Noteworthy ... is the continual change of the time. We must bear in mind that these and similar “complex” melodies are performed by illiterate people with the greatest aplomb and in the most natural fashion. This is the most convincing proof of the extent to which certain theoreticians err when they hold that repeated change of time denotes an unnatural process. ...

Bartók, “Rumanian Folk Music” (1933), in Béla Bartók Essays, ed. Benjamin Suchoff (London, 1976), 120–21

 

  

   

  

 

Bartók's scholarly monograph on Romanian Christmas songs (colinde) published in 1935

  

  

The Hungarian libretto of the Cantata profana in Bartók's hand (Peter Bartók's collection); Peter Bartók’s collection, © 2005, Peter Bartók

   

...would you be so kind as to thoroughly check the text of the enclosed colindă, which I am setting to music, and correct the spelling and other mistakes? You have time to do this until the middle of August. Please check the correctness of the syllabification, too.

Bartók to Constantin Brăiloiu, in András Benkő, “Bartók Béla levelei
Constantin Brăiloiuhoz” (Bartók letters to Constantin Brăiloiu),
Bartók Dolgozatok, ed. Ferenc László (Bucharest, 1974), 227

 

      

  

 

The Radio Times (May 18, 1934) calling attention to the world première of Bartók’s Cantata profana in London

 

 

 

 

...In the Cantata Profana only the text is Rumanian; the thematic material is my own invention, nor is it an imitation of Rumanian folk-music, indeed much of it has no folk character. This work can only be mentioned as a “setting to music of a Rumanian colindă text.”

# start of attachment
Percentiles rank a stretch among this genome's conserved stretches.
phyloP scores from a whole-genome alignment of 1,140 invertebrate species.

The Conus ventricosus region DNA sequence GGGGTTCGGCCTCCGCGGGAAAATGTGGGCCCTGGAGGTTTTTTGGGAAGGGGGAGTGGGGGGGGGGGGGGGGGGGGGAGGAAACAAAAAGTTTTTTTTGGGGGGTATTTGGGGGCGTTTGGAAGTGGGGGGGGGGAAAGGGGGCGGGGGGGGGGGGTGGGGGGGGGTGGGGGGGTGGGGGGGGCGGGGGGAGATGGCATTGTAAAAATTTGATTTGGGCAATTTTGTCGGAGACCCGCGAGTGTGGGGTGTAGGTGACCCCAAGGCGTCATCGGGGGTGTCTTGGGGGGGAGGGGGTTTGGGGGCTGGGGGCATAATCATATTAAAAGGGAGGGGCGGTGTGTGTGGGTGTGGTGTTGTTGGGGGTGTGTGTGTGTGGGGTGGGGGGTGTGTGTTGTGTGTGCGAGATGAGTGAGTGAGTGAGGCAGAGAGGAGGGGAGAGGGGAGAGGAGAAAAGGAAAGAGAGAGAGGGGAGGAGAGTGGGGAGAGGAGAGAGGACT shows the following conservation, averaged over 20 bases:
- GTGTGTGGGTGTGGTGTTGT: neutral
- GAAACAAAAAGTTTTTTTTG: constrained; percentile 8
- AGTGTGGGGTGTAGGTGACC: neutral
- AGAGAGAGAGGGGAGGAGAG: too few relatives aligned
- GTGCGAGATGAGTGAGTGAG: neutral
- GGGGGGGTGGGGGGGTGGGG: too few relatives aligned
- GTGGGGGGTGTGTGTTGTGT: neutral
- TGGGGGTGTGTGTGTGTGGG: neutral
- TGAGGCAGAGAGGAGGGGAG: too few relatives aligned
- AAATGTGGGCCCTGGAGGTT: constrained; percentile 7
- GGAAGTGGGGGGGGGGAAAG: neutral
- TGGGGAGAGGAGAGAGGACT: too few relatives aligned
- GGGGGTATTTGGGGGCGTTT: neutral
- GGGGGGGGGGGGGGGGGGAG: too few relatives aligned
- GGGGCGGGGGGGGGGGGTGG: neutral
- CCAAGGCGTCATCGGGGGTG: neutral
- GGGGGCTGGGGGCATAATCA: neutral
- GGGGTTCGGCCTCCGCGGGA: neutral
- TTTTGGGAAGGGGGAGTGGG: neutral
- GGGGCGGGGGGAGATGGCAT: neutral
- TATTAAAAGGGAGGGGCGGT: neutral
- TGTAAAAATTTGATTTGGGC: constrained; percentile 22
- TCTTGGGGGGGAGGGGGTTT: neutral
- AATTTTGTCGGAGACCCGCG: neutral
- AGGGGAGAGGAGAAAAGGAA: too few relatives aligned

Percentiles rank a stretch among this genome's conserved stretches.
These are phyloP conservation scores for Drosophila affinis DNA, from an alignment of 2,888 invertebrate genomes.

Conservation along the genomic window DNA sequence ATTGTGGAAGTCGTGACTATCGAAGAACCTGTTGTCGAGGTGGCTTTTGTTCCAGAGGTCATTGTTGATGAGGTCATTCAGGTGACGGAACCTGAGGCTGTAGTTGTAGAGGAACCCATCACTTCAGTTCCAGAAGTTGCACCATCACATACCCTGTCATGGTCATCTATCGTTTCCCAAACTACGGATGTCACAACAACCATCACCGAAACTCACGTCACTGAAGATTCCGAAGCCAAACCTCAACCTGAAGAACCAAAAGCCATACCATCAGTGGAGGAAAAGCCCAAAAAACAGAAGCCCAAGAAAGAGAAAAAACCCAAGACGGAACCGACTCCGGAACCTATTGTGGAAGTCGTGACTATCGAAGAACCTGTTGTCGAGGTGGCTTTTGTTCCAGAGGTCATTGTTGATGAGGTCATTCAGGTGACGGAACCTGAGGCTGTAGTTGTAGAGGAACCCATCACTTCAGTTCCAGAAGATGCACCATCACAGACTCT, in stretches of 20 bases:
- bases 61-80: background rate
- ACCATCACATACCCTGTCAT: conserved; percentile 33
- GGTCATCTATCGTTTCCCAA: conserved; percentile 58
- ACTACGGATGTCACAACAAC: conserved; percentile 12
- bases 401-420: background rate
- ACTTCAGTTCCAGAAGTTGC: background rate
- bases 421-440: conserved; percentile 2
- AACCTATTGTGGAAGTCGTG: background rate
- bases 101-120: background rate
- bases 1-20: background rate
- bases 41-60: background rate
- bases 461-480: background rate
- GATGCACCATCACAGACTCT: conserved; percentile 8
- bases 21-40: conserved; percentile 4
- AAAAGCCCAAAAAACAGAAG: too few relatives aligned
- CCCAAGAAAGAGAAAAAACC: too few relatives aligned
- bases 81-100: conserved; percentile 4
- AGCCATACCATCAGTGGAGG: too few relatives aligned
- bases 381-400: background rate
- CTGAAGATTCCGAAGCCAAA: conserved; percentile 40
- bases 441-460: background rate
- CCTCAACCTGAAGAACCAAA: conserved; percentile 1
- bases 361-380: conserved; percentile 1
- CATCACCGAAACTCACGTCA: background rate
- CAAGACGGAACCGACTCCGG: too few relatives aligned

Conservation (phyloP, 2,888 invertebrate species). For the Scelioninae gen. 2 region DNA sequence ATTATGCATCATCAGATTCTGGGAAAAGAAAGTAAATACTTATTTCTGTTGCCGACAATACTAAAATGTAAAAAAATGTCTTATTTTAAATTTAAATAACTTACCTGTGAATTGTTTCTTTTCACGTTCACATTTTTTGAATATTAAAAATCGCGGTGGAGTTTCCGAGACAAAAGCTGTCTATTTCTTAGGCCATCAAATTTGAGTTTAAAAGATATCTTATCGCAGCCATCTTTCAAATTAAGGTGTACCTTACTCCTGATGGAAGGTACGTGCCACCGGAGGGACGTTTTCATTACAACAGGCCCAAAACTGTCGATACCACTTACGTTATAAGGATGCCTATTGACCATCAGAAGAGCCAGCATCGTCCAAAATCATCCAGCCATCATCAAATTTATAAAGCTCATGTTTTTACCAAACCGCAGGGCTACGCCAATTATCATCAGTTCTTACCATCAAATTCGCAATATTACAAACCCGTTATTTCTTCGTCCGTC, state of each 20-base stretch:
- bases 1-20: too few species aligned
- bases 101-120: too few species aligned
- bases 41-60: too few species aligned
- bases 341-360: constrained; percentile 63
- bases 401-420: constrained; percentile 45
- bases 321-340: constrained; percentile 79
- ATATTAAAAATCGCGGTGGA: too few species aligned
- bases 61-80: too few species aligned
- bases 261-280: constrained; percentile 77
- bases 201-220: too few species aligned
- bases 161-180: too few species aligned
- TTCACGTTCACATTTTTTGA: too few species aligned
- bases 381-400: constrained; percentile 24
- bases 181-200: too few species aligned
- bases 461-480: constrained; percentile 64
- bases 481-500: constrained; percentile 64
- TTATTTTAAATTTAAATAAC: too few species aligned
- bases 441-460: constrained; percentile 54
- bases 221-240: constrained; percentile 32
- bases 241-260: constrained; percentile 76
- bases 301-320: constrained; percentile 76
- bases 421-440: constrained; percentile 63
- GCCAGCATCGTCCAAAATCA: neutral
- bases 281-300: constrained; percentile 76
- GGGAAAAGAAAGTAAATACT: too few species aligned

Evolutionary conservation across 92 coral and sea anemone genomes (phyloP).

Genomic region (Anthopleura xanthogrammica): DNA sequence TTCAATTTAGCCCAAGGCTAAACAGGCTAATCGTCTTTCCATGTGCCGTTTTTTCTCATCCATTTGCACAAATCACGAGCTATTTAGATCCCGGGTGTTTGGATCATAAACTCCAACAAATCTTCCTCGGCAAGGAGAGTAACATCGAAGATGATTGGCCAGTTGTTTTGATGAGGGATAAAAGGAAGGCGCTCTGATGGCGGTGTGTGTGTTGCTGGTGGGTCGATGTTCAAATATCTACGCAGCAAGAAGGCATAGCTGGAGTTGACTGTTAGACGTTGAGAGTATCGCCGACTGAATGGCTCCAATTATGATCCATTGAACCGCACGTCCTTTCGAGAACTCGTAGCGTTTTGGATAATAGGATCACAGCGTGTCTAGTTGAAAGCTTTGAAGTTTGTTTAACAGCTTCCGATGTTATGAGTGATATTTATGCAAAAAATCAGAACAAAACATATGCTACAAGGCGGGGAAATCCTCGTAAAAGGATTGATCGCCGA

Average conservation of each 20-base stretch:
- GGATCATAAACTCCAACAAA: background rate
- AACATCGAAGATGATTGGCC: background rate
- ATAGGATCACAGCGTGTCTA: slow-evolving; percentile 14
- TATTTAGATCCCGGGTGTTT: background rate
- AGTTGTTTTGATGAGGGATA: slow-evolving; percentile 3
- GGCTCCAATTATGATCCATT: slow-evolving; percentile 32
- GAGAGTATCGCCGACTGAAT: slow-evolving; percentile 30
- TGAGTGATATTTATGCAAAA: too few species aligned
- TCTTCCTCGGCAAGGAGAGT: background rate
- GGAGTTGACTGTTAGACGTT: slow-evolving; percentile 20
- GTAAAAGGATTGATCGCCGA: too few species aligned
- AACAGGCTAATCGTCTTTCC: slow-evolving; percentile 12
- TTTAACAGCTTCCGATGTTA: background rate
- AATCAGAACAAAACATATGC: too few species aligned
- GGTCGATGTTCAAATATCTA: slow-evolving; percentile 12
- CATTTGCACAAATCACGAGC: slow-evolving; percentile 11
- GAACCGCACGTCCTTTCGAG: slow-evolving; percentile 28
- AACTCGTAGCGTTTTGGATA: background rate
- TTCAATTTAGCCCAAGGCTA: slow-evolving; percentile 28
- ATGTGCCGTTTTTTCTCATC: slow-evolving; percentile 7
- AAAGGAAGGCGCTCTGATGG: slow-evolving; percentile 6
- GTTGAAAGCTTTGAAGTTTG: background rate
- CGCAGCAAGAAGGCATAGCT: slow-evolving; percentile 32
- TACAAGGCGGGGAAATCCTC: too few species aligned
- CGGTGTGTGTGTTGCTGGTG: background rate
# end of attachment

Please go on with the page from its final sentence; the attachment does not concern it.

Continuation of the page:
Bartók to Octavian Beu, January 10, 1931, in Béla Bartók Letters,
ed. János Demény (Budapest, 1971), 203

 

 

 

 

 

  

  

 

 

 

 

  No. 12bb in Bartók's monograph Melodien der rumänischen Colinde (Weihnachtslieder) [posthumously published in English as Carols and Christmas Songs (Colinde)] as shown on a támlap (record card) used for the classification of melodies; Bartók estate, © 2005, Gábor Vásárhelyi

 

Bartók's own late English rendering of the libretto of Cantata profana; Peter Bartók’s collection, © 2005, Peter Bartók

  

  

  

 

...I consider myself a Hungarian composer. The fact that the melodies in some of my own original compositions were inspired by or based on Rumanian folk-songs is no justification for classing me as a compositorul român; such a label would have no more truth than the word “Hungarian” applied to Brahms, or Schubert, and is as inappropriate as if one were to speak of Debussy as a Spanish composer, because their works were inspired by themes of Hungarian or Spanish origin. ...
            My creative work, just because it arises from 3 sources (Hungarian, Rumanian, Slovakian), might be regarded as the embodiment of the very concept of integration so much emphasized in Hungary today. ... My own idea, however—of which I have been fully conscious since I found myself as a composer—is the brotherhood of peoples, brotherhood in spite of all wars and conflicts. I try—to the best of my ability—to serve this idea in my music; therefore I don’t reject any influence, be it Slovakian, Rumanian, Arabic or from any other source. The source must only be clean, fresh and healthy!

Bartók to Octavian Beu, January 10, 1931, in Béla Bartók Letters,
ed. János Demény (Budapest, 1971), 201

 
  The first and the last page of the Cantata profana in the Universal Edition facsimile first edition of 1934; © 1934, Universal Edition   The first and the last page of the Cantata profana in the Universal Edition facsimile first edition of 1934; © 1934, Universal Edition
 
   

  

Previous page Next page Table of Contents Main page, copyright info Hungarian version